Bellone, unions pan group on hotel project

Surrounded by dozens of union construction workers, Steve

Surrounded by dozens of union construction workers, Steve Bellone holds a press conference denouncing what he says is unlicensed work going on at a construction site in Central Islip. (Oct. 19, 2012) (Credit: Ed Betz)

Suffolk County Executive Steve Bellone on Friday blasted the use of nonunion and nonlocal labor at a Central Islip construction site, as union leaders called for Islip Town to rescind tax subsidies on the project.

At a news conference outside the future Central Islip Marriott Residence Inn, Bellone, union heads and building industry leaders denounced developer Briad Development East for not using local labor despite benefiting from local tax breaks -- the firm was granted $2.3 million in Islip tax abatements over 14 years, town officials said.

"What we have here is an egregious violation of our local codes," Bellone said. "But worse than that, what we're witnessing here is an assault on our local economy because jobs are being taken away from local workers."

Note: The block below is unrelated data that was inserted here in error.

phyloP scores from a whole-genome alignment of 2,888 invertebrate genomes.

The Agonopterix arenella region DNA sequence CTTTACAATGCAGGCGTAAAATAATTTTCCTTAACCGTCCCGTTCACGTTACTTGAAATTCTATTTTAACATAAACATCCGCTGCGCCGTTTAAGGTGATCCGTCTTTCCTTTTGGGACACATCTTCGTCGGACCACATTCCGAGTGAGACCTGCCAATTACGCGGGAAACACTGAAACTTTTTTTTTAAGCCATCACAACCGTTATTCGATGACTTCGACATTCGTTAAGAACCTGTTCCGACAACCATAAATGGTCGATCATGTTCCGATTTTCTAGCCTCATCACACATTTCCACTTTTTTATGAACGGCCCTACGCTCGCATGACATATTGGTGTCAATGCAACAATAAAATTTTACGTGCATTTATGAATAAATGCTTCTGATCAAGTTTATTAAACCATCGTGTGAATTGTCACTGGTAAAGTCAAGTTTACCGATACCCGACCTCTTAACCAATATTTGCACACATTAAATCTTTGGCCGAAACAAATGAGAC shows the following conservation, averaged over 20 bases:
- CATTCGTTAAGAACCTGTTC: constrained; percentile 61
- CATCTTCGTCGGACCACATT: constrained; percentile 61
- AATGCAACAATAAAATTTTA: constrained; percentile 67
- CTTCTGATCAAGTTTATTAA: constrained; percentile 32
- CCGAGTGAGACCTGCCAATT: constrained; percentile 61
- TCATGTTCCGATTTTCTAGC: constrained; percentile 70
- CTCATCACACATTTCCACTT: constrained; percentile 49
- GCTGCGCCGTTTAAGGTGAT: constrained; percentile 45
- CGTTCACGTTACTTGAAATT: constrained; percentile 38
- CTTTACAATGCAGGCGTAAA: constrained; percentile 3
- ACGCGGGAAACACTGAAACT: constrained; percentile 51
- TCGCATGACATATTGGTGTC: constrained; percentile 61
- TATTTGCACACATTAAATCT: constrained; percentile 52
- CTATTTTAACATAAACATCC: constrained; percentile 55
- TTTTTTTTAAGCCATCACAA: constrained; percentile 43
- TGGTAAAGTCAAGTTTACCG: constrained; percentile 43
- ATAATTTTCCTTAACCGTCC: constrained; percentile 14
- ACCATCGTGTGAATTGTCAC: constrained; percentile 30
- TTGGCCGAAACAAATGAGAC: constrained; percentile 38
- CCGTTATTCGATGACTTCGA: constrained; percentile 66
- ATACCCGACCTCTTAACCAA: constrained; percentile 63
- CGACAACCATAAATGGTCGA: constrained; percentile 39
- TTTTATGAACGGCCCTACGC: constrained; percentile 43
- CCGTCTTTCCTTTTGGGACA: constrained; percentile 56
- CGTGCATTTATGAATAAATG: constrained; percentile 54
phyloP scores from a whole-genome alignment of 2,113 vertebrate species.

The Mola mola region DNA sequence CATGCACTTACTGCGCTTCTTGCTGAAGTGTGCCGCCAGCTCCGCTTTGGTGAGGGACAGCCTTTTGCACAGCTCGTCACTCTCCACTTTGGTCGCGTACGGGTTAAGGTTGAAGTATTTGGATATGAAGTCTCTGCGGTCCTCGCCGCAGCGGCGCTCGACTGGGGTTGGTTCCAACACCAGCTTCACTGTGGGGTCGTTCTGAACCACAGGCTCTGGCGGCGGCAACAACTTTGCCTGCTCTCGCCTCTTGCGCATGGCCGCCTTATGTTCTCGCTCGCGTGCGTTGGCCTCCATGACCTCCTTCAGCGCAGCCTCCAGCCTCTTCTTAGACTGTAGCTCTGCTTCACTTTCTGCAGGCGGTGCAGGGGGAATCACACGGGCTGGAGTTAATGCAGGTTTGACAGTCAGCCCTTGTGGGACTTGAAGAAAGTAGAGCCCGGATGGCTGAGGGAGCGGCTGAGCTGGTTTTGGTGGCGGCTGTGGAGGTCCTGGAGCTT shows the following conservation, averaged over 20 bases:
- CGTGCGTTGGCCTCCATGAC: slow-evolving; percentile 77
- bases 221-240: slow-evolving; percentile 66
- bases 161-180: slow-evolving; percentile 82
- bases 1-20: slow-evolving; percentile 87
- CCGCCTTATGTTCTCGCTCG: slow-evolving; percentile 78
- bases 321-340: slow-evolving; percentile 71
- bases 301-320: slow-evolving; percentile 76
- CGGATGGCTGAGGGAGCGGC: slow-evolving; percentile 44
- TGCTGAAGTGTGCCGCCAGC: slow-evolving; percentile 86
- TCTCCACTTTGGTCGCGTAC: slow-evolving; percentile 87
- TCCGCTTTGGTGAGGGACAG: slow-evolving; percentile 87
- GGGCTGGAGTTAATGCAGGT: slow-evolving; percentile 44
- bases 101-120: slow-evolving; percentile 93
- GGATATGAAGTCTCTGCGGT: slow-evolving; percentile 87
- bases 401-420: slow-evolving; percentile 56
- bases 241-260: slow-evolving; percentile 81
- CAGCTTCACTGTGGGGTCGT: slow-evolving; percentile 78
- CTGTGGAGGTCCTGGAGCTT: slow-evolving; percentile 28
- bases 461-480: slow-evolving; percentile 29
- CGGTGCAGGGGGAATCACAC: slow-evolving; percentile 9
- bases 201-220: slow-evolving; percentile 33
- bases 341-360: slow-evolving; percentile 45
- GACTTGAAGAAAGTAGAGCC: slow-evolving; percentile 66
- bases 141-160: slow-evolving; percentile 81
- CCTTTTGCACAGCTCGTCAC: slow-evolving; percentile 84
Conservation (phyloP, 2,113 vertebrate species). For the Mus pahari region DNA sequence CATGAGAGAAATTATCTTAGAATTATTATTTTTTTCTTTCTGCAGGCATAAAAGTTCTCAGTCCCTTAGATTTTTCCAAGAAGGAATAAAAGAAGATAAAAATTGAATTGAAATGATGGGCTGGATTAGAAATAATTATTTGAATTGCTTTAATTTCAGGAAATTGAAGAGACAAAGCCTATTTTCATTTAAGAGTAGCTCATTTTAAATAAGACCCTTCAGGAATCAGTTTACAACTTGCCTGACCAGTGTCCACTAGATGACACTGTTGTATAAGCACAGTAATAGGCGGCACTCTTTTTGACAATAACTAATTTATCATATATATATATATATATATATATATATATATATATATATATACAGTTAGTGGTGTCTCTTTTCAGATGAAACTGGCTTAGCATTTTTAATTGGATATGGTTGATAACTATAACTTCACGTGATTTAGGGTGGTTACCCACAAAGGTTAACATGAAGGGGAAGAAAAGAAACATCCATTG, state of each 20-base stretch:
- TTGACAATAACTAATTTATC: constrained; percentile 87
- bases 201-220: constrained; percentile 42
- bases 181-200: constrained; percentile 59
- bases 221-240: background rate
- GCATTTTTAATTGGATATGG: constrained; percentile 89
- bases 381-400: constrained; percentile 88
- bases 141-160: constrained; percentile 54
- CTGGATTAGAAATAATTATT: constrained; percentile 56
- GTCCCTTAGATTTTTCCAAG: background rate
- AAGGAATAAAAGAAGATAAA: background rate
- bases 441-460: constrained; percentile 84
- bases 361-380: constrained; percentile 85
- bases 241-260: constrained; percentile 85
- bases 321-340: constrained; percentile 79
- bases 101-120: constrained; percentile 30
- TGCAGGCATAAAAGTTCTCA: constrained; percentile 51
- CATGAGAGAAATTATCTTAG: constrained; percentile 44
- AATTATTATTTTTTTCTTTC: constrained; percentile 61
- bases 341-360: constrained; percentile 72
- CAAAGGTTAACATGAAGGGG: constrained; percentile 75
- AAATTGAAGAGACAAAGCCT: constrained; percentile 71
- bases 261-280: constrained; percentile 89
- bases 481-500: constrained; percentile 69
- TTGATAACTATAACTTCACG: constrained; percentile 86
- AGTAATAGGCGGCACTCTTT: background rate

County labor commissioner Samuel Chu said the Department of Consumer Affairs last week issued a violation to Lombardi Electric, a New Jersey-based company, for doing electrical work at the site without a county license. And Islip officials have decided not to issue a plumbing permit for the project until Briad, also based in New Jersey, can prove that a town-licensed firm is doing the work.

"We're ensuring that those plumbing licenses are local," town spokeswoman Inez Birbiglia said.

Briad did not return calls seeking comment.

James Castellane, president of the Building and Construction Trades Council of Nassau and Suffolk Counties, said Islip should "claw back" its tax subsidies, claiming that Briad is not fulfilling a town law requiring developers to use 90 percent local labor.

But because the hotel project was approved in 2011, it doesn't fall under that law, which was passed in July, said Bill Mannix, executive director of the town's Industrial Development Agency. He said it's rare that the agency rescinds tax subsidies.

"They would have to fail to live up to their legal obligation" to build the hotel and employ the 30 people Briad claimed it would hire in its application, Mannix said.

But deed covenants placed on the property when it received a change of zone last year require Briad to "make a good-faith effort to construct and operate" the hotel "primarily with laborers or employees residing in Central Islip or the Town of Islip."

The developer will need to prove it's living up to that covenant, Birbiglia said, after a meeting Friday with Briad executives in which town officials expressed concerns about the project.

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